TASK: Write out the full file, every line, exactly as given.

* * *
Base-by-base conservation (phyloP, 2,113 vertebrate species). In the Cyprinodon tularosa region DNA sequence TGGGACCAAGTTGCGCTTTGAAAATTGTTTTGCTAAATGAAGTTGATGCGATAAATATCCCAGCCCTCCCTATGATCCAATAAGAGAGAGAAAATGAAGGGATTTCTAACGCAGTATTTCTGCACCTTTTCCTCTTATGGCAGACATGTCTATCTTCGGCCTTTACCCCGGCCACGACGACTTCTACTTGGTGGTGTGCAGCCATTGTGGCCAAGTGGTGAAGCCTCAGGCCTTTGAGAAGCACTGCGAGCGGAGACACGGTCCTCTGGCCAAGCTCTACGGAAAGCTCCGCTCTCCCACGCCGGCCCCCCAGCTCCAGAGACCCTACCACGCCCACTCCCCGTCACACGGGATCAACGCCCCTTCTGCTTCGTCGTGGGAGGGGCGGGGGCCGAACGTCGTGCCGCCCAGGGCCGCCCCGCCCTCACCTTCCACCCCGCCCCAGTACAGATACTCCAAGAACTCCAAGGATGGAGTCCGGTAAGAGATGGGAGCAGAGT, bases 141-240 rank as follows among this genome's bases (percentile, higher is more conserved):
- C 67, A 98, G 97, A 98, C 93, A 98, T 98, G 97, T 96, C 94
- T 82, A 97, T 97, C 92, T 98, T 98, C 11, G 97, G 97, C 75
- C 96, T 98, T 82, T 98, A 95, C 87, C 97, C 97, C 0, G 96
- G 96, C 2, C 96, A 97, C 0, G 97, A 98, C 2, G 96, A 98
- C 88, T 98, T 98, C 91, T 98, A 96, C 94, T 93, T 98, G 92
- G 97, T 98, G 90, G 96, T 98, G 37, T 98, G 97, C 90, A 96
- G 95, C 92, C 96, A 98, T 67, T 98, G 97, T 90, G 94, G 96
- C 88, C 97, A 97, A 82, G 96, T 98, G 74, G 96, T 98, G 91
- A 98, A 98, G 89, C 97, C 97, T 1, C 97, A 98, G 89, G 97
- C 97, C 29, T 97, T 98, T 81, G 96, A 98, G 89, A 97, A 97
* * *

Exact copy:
Base-by-base conservation (phyloP, 2,113 vertebrate species). In the Cyprinodon tularosa region DNA sequence TGGGACCAAGTTGCGCTTTGAAAATTGTTTTGCTAAATGAAGTTGATGCGATAAATATCCCAGCCCTCCCTATGATCCAATAAGAGAGAGAAAATGAAGGGATTTCTAACGCAGTATTTCTGCACCTTTTCCTCTTATGGCAGACATGTCTATCTTCGGCCTTTACCCCGGCCACGACGACTTCTACTTGGTGGTGTGCAGCCATTGTGGCCAAGTGGTGAAGCCTCAGGCCTTTGAGAAGCACTGCGAGCGGAGACACGGTCCTCTGGCCAAGCTCTACGGAAAGCTCCGCTCTCCCACGCCGGCCCCCCAGCTCCAGAGACCCTACCACGCCCACTCCCCGTCACACGGGATCAACGCCCCTTCTGCTTCGTCGTGGGAGGGGCGGGGGCCGAACGTCGTGCCGCCCAGGGCCGCCCCGCCCTCACCTTCCACCCCGCCCCAGTACAGATACTCCAAGAACTCCAAGGATGGAGTCCGGTAAGAGATGGGAGCAGAGT, bases 141-240 rank as follows among this genome's bases (percentile, higher is more conserved):
- C 67, A 98, G 97, A 98, C 93, A 98, T 98, G 97, T 96, C 94
- T 82, A 97, T 97, C 92, T 98, T 98, C 11, G 97, G 97, C 75
- C 96, T 98, T 82, T 98, A 95, C 87, C 97, C 97, C 0, G 96
- G 96, C 2, C 96, A 97, C 0, G 97, A 98, C 2, G 96, A 98
- C 88, T 98, T 98, C 91, T 98, A 96, C 94, T 93, T 98, G 92
- G 97, T 98, G 90, G 96, T 98, G 37, T 98, G 97, C 90, A 96
- G 95, C 92, C 96, A 98, T 67, T 98, G 97, T 90, G 94, G 96
- C 88, C 97, A 97, A 82, G 96, T 98, G 74, G 96, T 98, G 91
- A 98, A 98, G 89, C 97, C 97, T 1, C 97, A 98, G 89, G 97
- C 97, C 29, T 97, T 98, T 81, G 96, A 98, G 89, A 97, A 97